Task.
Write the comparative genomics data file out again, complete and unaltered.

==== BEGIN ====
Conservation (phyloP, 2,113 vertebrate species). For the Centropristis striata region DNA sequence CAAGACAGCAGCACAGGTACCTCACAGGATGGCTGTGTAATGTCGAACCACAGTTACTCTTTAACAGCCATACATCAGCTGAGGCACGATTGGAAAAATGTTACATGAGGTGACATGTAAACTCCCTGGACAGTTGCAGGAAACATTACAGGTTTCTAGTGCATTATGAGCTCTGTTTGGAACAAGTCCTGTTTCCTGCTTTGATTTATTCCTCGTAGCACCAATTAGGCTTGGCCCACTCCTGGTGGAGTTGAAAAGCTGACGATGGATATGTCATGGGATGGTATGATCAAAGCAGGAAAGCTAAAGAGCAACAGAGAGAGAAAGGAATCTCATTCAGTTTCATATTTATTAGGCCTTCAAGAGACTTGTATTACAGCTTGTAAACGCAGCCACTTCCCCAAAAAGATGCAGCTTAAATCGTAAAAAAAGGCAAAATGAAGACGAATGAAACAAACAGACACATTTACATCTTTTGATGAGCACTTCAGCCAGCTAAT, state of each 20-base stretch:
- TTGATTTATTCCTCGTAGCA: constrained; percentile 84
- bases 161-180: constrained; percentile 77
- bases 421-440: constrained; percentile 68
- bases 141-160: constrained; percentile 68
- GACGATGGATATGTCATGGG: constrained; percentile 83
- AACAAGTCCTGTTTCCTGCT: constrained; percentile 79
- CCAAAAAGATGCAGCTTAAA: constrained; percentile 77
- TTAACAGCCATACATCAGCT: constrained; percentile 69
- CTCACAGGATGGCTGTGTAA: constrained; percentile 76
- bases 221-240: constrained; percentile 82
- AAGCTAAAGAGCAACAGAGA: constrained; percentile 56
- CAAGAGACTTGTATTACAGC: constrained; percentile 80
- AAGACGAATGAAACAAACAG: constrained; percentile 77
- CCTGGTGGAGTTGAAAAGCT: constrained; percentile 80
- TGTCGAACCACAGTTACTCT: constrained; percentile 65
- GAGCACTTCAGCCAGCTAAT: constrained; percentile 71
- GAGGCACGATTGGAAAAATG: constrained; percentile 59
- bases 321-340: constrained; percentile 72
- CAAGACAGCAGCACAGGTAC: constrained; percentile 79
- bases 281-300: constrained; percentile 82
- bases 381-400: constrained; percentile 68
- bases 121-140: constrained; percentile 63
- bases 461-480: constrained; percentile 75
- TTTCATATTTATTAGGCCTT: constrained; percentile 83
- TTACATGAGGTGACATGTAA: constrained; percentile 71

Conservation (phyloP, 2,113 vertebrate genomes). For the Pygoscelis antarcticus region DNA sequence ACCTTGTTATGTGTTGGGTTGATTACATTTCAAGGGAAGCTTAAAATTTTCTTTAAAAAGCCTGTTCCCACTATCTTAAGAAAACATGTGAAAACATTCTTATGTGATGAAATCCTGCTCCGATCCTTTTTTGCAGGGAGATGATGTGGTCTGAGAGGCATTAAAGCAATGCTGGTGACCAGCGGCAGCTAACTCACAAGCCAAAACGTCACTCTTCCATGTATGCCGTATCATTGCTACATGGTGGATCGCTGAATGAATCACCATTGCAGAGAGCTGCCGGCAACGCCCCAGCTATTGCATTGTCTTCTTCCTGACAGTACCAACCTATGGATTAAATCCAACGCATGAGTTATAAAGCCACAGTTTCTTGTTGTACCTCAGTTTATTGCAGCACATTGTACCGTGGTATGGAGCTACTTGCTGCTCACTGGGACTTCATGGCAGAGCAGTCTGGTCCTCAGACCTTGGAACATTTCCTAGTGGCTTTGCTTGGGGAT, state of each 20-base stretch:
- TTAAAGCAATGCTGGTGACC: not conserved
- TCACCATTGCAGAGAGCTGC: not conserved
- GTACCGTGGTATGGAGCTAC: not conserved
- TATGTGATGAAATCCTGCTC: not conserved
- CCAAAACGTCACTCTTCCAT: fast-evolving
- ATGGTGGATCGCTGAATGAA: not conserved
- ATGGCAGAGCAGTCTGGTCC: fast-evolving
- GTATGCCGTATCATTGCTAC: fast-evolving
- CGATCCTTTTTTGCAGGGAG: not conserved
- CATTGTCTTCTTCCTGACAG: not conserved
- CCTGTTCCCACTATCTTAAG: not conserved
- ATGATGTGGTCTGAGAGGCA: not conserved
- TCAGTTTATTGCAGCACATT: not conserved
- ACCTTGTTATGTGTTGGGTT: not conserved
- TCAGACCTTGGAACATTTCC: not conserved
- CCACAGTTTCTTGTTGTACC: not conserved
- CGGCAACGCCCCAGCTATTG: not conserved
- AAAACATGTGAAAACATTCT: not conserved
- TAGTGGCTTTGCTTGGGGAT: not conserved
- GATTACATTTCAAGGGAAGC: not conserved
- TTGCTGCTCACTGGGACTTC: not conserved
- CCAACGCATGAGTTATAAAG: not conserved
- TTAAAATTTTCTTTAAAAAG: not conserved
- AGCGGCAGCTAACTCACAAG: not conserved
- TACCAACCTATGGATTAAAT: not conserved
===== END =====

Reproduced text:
Conservation (phyloP, 2,113 vertebrate species). For the Centropristis striata region DNA sequence CAAGACAGCAGCACAGGTACCTCACAGGATGGCTGTGTAATGTCGAACCACAGTTACTCTTTAACAGCCATACATCAGCTGAGGCACGATTGGAAAAATGTTACATGAGGTGACATGTAAACTCCCTGGACAGTTGCAGGAAACATTACAGGTTTCTAGTGCATTATGAGCTCTGTTTGGAACAAGTCCTGTTTCCTGCTTTGATTTATTCCTCGTAGCACCAATTAGGCTTGGCCCACTCCTGGTGGAGTTGAAAAGCTGACGATGGATATGTCATGGGATGGTATGATCAAAGCAGGAAAGCTAAAGAGCAACAGAGAGAGAAAGGAATCTCATTCAGTTTCATATTTATTAGGCCTTCAAGAGACTTGTATTACAGCTTGTAAACGCAGCCACTTCCCCAAAAAGATGCAGCTTAAATCGTAAAAAAAGGCAAAATGAAGACGAATGAAACAAACAGACACATTTACATCTTTTGATGAGCACTTCAGCCAGCTAAT, state of each 20-base stretch:
- TTGATTTATTCCTCGTAGCA: constrained; percentile 84
- bases 161-180: constrained; percentile 77
- bases 421-440: constrained; percentile 68
- bases 141-160: constrained; percentile 68
- GACGATGGATATGTCATGGG: constrained; percentile 83
- AACAAGTCCTGTTTCCTGCT: constrained; percentile 79
- CCAAAAAGATGCAGCTTAAA: constrained; percentile 77
- TTAACAGCCATACATCAGCT: constrained; percentile 69
- CTCACAGGATGGCTGTGTAA: constrained; percentile 76
- bases 221-240: constrained; percentile 82
- AAGCTAAAGAGCAACAGAGA: constrained; percentile 56
- CAAGAGACTTGTATTACAGC: constrained; percentile 80
- AAGACGAATGAAACAAACAG: constrained; percentile 77
- CCTGGTGGAGTTGAAAAGCT: constrained; percentile 80
- TGTCGAACCACAGTTACTCT: constrained; percentile 65
- GAGCACTTCAGCCAGCTAAT: constrained; percentile 71
- GAGGCACGATTGGAAAAATG: constrained; percentile 59
- bases 321-340: constrained; percentile 72
- CAAGACAGCAGCACAGGTAC: constrained; percentile 79
- bases 281-300: constrained; percentile 82
- bases 381-400: constrained; percentile 68
- bases 121-140: constrained; percentile 63
- bases 461-480: constrained; percentile 75
- TTTCATATTTATTAGGCCTT: constrained; percentile 83
- TTACATGAGGTGACATGTAA: constrained; percentile 71

Conservation (phyloP, 2,113 vertebrate genomes). For the Pygoscelis antarcticus region DNA sequence ACCTTGTTATGTGTTGGGTTGATTACATTTCAAGGGAAGCTTAAAATTTTCTTTAAAAAGCCTGTTCCCACTATCTTAAGAAAACATGTGAAAACATTCTTATGTGATGAAATCCTGCTCCGATCCTTTTTTGCAGGGAGATGATGTGGTCTGAGAGGCATTAAAGCAATGCTGGTGACCAGCGGCAGCTAACTCACAAGCCAAAACGTCACTCTTCCATGTATGCCGTATCATTGCTACATGGTGGATCGCTGAATGAATCACCATTGCAGAGAGCTGCCGGCAACGCCCCAGCTATTGCATTGTCTTCTTCCTGACAGTACCAACCTATGGATTAAATCCAACGCATGAGTTATAAAGCCACAGTTTCTTGTTGTACCTCAGTTTATTGCAGCACATTGTACCGTGGTATGGAGCTACTTGCTGCTCACTGGGACTTCATGGCAGAGCAGTCTGGTCCTCAGACCTTGGAACATTTCCTAGTGGCTTTGCTTGGGGAT, state of each 20-base stretch:
- TTAAAGCAATGCTGGTGACC: not conserved
- TCACCATTGCAGAGAGCTGC: not conserved
- GTACCGTGGTATGGAGCTAC: not conserved
- TATGTGATGAAATCCTGCTC: not conserved
- CCAAAACGTCACTCTTCCAT: fast-evolving
- ATGGTGGATCGCTGAATGAA: not conserved
- ATGGCAGAGCAGTCTGGTCC: fast-evolving
- GTATGCCGTATCATTGCTAC: fast-evolving
- CGATCCTTTTTTGCAGGGAG: not conserved
- CATTGTCTTCTTCCTGACAG: not conserved
- CCTGTTCCCACTATCTTAAG: not conserved
- ATGATGTGGTCTGAGAGGCA: not conserved
- TCAGTTTATTGCAGCACATT: not conserved
- ACCTTGTTATGTGTTGGGTT: not conserved
- TCAGACCTTGGAACATTTCC: not conserved
- CCACAGTTTCTTGTTGTACC: not conserved
- CGGCAACGCCCCAGCTATTG: not conserved
- AAAACATGTGAAAACATTCT: not conserved
- TAGTGGCTTTGCTTGGGGAT: not conserved
- GATTACATTTCAAGGGAAGC: not conserved
- TTGCTGCTCACTGGGACTTC: not conserved
- CCAACGCATGAGTTATAAAG: not conserved
- TTAAAATTTTCTTTAAAAAG: not conserved
- AGCGGCAGCTAACTCACAAG: not conserved
- TACCAACCTATGGATTAAAT: not conserved